Need to know
- Replacing an existing dishwasher is a relatively simple job. If you're handy with a spanner, you should have no trouble doing it yourself.
- If you're installing a dishwasher for the first time there are some rules that will ensure your installation's safe and legal.
A dishwasher is a great labour-saving device that not only saves you time cleaning up in the kitchen, but is also a very water and energy efficient way to do the dishes.
And the good news is, installing one is a pretty simple job, especially if you're replacing an old one that's given up the ghost. That said, as with installing any appliance, there are a few things you should keep in mind to ensure it all goes smoothly, especially for a new installation where there are several rules you need to follow.
Replacing an existing dishwasher
Replacing an existing dishwasher is a relatively easy job (provided you've measured up correctly and your new dishwasher fits in the space under your bench). All the infrastructure you need – power, water, drainage and space – are already in place. It's largely a matter of taking the old one out, connecting the new one to the drain and inlet tap, then plugging it in, and your new appliance is good to go.
Tools and supplies
You'll need the following:
- A screwdriver and/or a driver drill
- A dropsheet or cardboard (optional)
- Tape (optional)
- A mop and bucket to clean up any spills
- The inlet and outlet hoses that came with your dishwasher, and the mounting hardware that was included
- If it still works, consider turning the water off and running the old dishwasher for about 30 seconds to pump out any residual water in the bottom of it first.
- Turn off the water and disconnect the power, water inlet and drain hoses under the kitchen sink.
- Lay a drop sheet or some cardboard down to prevent marking your floors, and be prepared to mop up any spills from the now disconnected piping.
- Remove any screws or bolts securing the dishwasher to your countertop or cabinetry and gently slide the unit out onto the drop sheet or cardboard. Pull the old unit out of the way to make space for the new one.
- Look inside the cabinetry for damage, and clean the floor under the old dishwasher.
- Unpack the new dishwasher and keep the cardboard to protect the floor as you wrangle it into place.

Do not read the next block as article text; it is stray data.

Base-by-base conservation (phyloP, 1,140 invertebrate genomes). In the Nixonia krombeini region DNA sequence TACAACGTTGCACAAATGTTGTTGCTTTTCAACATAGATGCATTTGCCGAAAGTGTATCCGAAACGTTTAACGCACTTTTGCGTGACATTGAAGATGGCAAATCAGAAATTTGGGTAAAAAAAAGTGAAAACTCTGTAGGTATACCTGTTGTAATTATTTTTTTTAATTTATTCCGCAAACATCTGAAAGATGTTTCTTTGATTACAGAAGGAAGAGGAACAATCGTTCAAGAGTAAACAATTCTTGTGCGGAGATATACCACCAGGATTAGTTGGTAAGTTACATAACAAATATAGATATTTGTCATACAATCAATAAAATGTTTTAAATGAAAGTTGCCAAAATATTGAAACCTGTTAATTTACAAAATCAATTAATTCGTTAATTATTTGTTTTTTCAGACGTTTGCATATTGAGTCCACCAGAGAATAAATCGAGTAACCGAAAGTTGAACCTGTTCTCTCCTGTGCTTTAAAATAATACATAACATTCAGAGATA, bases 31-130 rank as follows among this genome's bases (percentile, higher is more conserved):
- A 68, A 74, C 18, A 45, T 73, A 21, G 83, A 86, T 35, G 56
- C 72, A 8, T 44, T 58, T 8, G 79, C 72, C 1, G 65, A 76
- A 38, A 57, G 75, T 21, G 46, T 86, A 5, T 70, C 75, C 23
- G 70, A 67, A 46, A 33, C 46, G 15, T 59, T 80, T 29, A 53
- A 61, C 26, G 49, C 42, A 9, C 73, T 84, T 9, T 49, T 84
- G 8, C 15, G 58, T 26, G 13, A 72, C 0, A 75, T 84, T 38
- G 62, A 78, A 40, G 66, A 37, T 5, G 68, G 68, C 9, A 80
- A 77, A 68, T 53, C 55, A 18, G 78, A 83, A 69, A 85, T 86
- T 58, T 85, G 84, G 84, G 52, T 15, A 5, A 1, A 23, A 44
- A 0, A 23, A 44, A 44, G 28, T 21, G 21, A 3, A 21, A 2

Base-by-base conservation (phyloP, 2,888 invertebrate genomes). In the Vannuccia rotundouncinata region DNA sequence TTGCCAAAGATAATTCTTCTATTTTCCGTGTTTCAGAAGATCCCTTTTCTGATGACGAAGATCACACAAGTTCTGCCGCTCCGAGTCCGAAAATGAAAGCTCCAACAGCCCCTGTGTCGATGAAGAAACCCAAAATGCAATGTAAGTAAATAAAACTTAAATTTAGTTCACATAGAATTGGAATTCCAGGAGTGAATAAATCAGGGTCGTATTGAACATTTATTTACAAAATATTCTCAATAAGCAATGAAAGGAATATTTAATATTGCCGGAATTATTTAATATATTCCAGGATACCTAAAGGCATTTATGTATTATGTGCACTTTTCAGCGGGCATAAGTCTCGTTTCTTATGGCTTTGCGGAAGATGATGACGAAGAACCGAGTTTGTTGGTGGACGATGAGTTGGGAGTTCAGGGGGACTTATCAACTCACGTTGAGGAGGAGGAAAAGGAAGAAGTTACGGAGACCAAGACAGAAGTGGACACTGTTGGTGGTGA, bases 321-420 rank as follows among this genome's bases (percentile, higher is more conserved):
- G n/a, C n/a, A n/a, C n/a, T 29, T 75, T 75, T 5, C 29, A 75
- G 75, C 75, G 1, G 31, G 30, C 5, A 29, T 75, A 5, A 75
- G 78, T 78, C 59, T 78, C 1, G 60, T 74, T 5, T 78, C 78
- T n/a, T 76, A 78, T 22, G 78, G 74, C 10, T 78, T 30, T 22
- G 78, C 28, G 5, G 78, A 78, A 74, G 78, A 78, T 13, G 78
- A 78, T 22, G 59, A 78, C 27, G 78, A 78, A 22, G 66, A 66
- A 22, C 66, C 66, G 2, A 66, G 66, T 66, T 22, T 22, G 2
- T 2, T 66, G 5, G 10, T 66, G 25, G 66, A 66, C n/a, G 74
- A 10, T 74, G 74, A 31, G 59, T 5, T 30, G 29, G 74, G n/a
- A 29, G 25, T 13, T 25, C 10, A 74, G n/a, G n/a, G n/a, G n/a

- Check the new machine's manual for any specific instructions or tips for installation.
- Adjust the feet on your dishwasher so that it sits in a stable and level way. You may need to adjust it again when it's in place, but getting it close now is easier than when it's under your counter.
- Feed the power, water and drainage lines through the hole in your cabinetry and connect them up under the sink.
- When connecting the waste water hose, make sure it's looped up and over in an arch – use the handy U-bend that's supplied with the dishwasher for this purpose. Leave the end of the hose as high as possible in the drain pipe – if you don't, you might create a syphon effect in your drainage, which could potentially damage your appliance – then clamp the hose down.
- Wrangle your new dishwasher into the space in your cabinetry. Feed cables and hoses through the cabinetry as you go to avoid crushing or kinking them as your dishwasher slides into place. (Alternatively, before sliding it into place, you can secure everything to the floor with tape, along the centreline of the dishwasher so it won't tangle in the dishwasher's feet).
- Once the dishwasher's in place, readjust its feet to make sure it's level and stable – this shouldn't take much because you pre-adjusted them earlier.
- Turn everything on and give it a test run to make sure it's all connected and working properly, keeping an eye out for any leaks.